Wildcard SSL Certificate Issues (Certificates for an SSL Novice)

Hi All got a bit of an issue (Or confusion) with Wildcard SSL Certs

I support a Medium Size business with the following infrastructure

- Windows 2012 Domain
- Windows Desktop Clients
- VMWare VCenter
- VMWare esxI hosts x 2
- Centos 7 Linux Hosts x 3
- Veeam Backup Server
- HP ILO Servers x 2

They all sit behind a PFSense Server / Router Appliance.
All machines and devices are authenticated and are members of the windows domain

The problem comes with the Wildcard certificate

I want to be able to install the same certificate on all hosts, be it

Windows servers,
HP ILO appliances
Linux Python Apps
VMWare Esxi
VCenter etc

I purchased the wildcard certificate from ssl2buy.com who have a CSR entry point where I paste in the certificate request and it spits out a PKCS and X509 to be used on hosts.

My question is which machine should I do the CSR from? The domain controller? My idea was that I could use that cert on the DC and then have all the other clients request the wildcard certificate from it but I am not sure that is how it works. It needs to be able to be installed used on a multiple of different O/S applications for Web authentication, Trusted Site Authentication etc.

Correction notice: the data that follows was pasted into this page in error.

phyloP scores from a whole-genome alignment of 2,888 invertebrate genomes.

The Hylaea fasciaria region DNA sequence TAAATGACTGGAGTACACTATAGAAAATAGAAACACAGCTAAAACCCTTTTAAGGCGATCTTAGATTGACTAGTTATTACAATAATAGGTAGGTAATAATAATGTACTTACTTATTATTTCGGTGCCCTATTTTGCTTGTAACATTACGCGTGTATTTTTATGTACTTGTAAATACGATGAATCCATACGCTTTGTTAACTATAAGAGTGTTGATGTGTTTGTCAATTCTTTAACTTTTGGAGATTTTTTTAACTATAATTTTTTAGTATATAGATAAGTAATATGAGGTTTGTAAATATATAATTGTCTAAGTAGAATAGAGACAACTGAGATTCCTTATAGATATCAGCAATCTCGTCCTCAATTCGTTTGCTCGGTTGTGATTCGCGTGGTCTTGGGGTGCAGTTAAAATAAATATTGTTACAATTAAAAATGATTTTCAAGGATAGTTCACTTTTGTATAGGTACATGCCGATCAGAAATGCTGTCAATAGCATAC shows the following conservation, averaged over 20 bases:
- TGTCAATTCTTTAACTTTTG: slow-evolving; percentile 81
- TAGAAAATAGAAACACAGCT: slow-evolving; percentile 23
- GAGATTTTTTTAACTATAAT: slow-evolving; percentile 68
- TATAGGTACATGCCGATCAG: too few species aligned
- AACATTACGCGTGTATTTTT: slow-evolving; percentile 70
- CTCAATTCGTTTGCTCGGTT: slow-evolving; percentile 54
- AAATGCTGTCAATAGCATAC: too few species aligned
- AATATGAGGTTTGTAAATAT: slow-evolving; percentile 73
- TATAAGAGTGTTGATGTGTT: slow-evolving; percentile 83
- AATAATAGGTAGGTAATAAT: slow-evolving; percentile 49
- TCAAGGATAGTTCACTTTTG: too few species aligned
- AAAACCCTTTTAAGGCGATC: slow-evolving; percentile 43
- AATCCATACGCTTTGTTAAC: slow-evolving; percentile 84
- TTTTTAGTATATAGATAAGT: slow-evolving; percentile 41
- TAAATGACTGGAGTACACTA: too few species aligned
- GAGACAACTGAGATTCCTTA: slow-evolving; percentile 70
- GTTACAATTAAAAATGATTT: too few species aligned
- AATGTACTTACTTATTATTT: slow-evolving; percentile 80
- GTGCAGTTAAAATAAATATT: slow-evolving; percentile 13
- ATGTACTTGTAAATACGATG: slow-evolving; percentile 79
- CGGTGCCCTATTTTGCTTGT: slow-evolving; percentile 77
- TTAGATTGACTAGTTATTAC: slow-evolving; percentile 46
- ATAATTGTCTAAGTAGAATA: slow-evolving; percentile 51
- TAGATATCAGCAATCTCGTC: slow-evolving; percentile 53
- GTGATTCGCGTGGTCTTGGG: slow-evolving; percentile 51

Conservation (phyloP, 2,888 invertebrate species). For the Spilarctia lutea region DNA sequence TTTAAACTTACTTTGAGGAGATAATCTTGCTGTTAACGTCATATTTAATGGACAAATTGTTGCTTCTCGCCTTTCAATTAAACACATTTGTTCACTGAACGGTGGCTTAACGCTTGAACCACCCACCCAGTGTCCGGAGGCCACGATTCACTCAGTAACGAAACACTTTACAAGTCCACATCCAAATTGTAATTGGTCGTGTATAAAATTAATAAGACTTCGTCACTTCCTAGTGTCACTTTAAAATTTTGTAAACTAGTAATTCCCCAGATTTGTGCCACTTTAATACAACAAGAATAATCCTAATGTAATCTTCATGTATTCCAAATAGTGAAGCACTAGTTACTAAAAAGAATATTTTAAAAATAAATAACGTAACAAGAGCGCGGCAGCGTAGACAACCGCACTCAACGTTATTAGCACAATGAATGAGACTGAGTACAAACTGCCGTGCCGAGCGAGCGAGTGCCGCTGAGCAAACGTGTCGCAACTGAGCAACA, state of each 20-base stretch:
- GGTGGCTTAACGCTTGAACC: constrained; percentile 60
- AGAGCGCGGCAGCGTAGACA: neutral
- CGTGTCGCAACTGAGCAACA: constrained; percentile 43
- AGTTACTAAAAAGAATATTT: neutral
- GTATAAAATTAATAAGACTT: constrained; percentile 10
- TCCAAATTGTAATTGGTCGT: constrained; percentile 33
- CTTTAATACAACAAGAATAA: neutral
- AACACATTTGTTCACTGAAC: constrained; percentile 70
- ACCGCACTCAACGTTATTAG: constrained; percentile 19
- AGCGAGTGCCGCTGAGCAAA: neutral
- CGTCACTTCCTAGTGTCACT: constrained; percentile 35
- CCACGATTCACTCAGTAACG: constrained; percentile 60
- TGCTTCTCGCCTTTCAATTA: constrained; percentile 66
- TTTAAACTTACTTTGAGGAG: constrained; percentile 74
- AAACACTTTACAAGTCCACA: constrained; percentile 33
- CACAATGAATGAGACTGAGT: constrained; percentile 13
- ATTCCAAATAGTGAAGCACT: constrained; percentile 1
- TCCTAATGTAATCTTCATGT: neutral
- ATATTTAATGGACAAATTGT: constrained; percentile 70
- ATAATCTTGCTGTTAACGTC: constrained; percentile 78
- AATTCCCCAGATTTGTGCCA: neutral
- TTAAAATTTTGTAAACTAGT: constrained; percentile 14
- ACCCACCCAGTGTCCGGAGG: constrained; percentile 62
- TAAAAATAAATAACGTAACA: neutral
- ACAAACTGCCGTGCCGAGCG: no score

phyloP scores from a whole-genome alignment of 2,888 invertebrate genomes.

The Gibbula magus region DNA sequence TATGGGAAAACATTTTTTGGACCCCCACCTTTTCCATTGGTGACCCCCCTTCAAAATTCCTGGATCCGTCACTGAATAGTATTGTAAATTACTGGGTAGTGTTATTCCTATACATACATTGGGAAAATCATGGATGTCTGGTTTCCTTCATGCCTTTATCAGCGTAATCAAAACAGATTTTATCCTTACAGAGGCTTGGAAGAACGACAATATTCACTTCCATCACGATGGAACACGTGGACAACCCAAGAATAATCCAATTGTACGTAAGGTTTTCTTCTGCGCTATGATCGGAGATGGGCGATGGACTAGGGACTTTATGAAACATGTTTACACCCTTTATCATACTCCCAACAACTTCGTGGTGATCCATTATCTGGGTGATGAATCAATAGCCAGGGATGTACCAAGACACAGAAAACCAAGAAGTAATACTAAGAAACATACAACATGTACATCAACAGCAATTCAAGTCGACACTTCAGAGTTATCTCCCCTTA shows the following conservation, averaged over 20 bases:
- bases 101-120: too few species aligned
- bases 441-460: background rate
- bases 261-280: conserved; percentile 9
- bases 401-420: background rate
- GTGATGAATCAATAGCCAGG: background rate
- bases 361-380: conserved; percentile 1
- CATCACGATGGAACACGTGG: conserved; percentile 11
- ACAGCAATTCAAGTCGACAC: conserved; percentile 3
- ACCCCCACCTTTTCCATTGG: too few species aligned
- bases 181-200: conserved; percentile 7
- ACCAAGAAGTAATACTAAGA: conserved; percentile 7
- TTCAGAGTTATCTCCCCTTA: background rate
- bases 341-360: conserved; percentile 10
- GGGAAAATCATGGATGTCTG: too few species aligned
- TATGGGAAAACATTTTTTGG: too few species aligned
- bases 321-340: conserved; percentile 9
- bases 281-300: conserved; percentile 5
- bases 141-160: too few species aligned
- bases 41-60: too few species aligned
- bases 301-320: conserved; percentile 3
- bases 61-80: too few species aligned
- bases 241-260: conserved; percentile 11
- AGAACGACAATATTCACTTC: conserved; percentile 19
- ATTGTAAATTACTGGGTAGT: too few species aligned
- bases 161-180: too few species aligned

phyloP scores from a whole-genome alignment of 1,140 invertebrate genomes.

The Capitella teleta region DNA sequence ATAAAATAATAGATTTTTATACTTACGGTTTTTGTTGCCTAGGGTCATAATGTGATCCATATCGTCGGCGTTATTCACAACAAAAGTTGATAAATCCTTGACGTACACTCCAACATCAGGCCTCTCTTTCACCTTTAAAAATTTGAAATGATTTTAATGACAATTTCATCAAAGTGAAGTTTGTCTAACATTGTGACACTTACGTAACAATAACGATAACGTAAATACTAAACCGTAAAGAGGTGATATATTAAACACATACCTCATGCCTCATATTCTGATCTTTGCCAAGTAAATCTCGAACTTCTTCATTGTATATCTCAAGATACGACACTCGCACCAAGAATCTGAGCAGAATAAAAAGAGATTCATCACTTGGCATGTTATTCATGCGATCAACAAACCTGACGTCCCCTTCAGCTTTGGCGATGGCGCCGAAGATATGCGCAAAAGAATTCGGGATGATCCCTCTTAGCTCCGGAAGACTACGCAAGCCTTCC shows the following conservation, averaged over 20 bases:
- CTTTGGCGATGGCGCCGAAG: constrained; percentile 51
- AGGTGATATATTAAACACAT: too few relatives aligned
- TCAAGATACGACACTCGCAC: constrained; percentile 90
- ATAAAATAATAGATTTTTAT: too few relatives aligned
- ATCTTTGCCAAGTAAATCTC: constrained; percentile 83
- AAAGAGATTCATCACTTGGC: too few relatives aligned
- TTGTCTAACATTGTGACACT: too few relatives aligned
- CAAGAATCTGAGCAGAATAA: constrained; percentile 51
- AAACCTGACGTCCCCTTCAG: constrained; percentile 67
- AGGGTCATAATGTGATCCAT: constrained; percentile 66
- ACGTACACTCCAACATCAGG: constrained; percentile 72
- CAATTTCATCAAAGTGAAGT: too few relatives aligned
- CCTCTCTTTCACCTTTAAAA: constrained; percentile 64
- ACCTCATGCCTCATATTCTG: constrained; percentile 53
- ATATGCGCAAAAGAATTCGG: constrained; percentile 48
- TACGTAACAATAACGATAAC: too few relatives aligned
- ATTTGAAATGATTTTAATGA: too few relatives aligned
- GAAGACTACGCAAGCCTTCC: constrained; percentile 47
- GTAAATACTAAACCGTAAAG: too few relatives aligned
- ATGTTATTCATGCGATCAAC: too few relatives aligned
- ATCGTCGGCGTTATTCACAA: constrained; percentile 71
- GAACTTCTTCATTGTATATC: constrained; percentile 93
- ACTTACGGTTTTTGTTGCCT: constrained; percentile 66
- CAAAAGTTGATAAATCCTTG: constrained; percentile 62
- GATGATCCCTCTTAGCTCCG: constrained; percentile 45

I am at a loss, if I generate a certificate for the domain controller it certifies fine within the network but not outside, A lot of the servers on my network serve applications to the outside world which is why I bought a wildcard certificate, The certificates for other servers e.g linux look for server.crt and server.key and other O/S want  diff certificate formats. All help greatly appreciated as I know a lot of things but with SSL I seem to be out my depth lol.
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It may be easiest to generate the CSR from Linux,  and then convert the certificate into the format required for Windows. I don't know if everything will allow you to import a certificate,  such as ILO might not.

See this for more information and syntax on converting certificates.
Jian An LimSolutions ArchitectCommented:
in short, once you have the certificate that have private/public key. IT is convertible to any format you gonna support. you probably lack of technical skill to convert them.

One thing is to generate a SHA1 and make sure your provider submit as SHA2 (with SHA1 root).

This is to make sure you have the best application compatibility.
ChrisSenior Technical ArchitectCommented:
use OpenSSL to generate the private key and the CSR
then once the certificate is signed use OpenSSL to put the key and certificate into a PFX file which should be supportable by most of your list.
But where the don't you will have the key file and the cert file.

this guide should help you generate the CSR and key


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